As the middle class loses ground across all fields, the middle class job of college teaching is also being actively undermined. Contingent tells the story of how this adjunct underclass has been made—not by accident, but by institutional and cultural decisions about what college should be. It explores the damage that contingency does, not only to the adjunct faculty themselves, but to students, to the permanent faculty and administration, and to the nation. And it proposes 21st century solutions that can help higher education reach its lasting goals of intellectual and civic leadership.

Not bad, huh? Planned for release in Fall 2018, which means I have to have it finished in Fall 2017. A 13-month project. So keep buying The PhDictionary in the meantime 🙂 All your friends need a copy, no? All your grad students and newly hired faculty? I thought so, too.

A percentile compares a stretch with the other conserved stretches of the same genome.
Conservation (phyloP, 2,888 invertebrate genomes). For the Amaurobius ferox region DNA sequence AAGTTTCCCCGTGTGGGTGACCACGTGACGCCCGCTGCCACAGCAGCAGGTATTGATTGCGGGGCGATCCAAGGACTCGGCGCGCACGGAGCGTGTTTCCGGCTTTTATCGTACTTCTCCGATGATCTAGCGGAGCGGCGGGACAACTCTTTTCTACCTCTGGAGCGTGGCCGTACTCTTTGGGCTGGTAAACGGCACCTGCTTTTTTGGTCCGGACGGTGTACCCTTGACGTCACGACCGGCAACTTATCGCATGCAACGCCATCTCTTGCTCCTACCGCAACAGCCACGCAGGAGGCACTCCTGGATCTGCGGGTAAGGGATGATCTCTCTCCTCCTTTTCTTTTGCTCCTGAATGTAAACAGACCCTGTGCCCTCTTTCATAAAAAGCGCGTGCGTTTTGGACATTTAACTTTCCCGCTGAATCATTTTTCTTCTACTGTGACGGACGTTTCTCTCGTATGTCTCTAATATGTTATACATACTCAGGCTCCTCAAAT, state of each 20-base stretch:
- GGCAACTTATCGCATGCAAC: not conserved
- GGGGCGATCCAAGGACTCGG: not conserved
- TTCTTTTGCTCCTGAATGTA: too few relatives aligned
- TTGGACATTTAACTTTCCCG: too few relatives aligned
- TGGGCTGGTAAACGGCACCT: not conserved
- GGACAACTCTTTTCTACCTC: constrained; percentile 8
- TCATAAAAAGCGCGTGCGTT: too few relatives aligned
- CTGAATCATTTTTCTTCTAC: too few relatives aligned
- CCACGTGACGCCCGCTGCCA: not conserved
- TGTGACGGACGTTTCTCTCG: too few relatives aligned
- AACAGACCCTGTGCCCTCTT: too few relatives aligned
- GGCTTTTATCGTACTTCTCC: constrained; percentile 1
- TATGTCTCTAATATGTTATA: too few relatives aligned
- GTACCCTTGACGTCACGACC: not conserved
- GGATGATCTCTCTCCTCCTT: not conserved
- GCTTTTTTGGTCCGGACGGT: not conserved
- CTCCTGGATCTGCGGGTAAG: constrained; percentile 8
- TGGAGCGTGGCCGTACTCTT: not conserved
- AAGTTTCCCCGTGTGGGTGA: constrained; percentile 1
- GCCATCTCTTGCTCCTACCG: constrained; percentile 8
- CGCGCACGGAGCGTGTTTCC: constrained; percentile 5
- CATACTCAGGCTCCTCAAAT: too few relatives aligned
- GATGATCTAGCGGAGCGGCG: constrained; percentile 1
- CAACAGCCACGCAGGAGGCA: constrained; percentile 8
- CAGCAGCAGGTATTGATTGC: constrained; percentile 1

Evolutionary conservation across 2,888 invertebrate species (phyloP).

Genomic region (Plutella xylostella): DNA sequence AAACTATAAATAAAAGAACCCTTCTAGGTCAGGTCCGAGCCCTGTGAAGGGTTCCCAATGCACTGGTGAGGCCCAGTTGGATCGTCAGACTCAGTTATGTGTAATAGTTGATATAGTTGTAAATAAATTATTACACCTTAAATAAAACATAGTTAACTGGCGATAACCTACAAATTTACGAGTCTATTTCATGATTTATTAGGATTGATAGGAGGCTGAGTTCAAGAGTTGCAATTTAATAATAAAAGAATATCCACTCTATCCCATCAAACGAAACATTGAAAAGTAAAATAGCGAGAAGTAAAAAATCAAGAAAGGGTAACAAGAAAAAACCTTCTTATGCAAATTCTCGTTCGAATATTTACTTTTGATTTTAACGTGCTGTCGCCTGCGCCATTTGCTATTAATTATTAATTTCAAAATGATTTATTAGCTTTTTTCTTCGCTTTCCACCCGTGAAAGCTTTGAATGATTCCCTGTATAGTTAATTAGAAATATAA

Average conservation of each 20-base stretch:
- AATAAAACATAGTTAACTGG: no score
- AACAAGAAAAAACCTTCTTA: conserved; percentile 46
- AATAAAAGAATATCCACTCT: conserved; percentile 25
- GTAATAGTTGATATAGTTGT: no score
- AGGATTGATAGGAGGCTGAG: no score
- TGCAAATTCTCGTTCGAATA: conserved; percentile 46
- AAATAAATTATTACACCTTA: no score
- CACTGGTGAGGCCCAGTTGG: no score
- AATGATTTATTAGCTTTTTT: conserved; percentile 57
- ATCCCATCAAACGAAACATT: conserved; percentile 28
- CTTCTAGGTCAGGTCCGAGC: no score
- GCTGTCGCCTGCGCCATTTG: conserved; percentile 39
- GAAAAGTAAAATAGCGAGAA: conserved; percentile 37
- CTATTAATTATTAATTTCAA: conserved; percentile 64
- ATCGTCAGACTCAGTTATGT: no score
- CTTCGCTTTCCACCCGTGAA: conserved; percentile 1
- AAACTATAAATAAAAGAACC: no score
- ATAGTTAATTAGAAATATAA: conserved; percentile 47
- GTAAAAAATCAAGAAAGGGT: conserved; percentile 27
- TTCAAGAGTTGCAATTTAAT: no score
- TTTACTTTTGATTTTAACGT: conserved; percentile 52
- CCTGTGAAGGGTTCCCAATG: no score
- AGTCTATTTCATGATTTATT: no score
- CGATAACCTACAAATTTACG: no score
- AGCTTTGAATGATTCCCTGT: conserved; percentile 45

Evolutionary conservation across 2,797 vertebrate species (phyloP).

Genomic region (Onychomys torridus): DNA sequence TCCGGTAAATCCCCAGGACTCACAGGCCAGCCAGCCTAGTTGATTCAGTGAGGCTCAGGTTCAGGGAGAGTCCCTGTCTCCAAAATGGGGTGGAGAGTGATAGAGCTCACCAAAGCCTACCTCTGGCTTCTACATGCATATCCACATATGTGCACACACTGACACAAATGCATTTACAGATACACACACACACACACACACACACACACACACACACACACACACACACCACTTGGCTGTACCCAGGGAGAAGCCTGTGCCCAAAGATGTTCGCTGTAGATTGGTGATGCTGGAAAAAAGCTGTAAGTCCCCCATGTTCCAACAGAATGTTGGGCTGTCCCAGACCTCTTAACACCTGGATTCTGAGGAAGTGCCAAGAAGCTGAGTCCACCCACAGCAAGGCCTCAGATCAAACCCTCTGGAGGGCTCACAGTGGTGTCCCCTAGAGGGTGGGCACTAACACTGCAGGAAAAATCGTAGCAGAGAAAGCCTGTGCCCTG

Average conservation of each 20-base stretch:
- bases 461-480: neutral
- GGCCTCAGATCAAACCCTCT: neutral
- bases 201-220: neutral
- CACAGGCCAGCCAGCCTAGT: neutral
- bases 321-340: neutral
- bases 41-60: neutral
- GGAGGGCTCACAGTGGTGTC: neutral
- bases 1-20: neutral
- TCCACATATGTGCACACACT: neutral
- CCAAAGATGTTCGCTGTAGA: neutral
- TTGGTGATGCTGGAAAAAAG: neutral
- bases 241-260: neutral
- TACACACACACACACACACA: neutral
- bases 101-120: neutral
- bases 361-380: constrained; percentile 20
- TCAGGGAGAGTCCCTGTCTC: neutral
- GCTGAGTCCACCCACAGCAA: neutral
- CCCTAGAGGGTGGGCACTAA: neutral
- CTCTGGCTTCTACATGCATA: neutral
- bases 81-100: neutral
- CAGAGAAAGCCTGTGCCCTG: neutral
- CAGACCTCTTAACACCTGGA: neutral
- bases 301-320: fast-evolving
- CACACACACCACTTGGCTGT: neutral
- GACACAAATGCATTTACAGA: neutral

(To be serious, though, if you have read The PhDictionary and have a couple of extra minutes to write a brief review for Amazon or Goodreads or something, or even a couple of extra seconds to choose n number of stars for it, that would be a huge help. People really love coming across a book that’s been reviewed by funny, clever people, who you all are.)

Don’t Judge a Book… oh, go ahead.